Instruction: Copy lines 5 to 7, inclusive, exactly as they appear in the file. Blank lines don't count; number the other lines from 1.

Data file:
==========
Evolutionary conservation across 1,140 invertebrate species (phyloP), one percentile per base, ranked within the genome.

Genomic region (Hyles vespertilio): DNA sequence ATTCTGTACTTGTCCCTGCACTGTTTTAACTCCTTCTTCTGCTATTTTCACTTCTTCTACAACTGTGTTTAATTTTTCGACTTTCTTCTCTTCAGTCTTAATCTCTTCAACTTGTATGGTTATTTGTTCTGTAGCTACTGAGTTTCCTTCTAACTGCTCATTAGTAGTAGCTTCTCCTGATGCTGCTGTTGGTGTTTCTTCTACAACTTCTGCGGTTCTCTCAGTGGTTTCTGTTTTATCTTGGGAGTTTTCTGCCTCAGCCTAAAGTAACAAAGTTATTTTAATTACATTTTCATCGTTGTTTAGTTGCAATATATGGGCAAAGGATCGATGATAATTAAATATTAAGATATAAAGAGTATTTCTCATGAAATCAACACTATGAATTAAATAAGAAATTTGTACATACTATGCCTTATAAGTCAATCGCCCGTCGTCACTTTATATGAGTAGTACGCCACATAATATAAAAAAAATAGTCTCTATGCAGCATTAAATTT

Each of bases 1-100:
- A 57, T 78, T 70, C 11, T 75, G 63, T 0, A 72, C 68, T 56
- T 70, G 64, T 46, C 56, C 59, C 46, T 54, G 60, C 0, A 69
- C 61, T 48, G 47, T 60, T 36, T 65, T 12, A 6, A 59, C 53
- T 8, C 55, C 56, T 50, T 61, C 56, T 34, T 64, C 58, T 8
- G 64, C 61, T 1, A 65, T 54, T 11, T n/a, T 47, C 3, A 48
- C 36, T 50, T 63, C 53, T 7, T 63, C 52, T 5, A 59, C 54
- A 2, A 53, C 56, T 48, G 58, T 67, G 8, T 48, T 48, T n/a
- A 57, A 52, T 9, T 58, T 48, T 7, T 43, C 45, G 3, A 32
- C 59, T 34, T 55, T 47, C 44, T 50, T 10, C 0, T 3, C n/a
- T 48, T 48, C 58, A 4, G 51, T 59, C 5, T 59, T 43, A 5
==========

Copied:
- T 70, G 64, T 46, C 56, C 59, C 46, T 54, G 60, C 0, A 69
- C 61, T 48, G 47, T 60, T 36, T 65, T 12, A 6, A 59, C 53
- T 8, C 55, C 56, T 50, T 61, C 56, T 34, T 64, C 58, T 8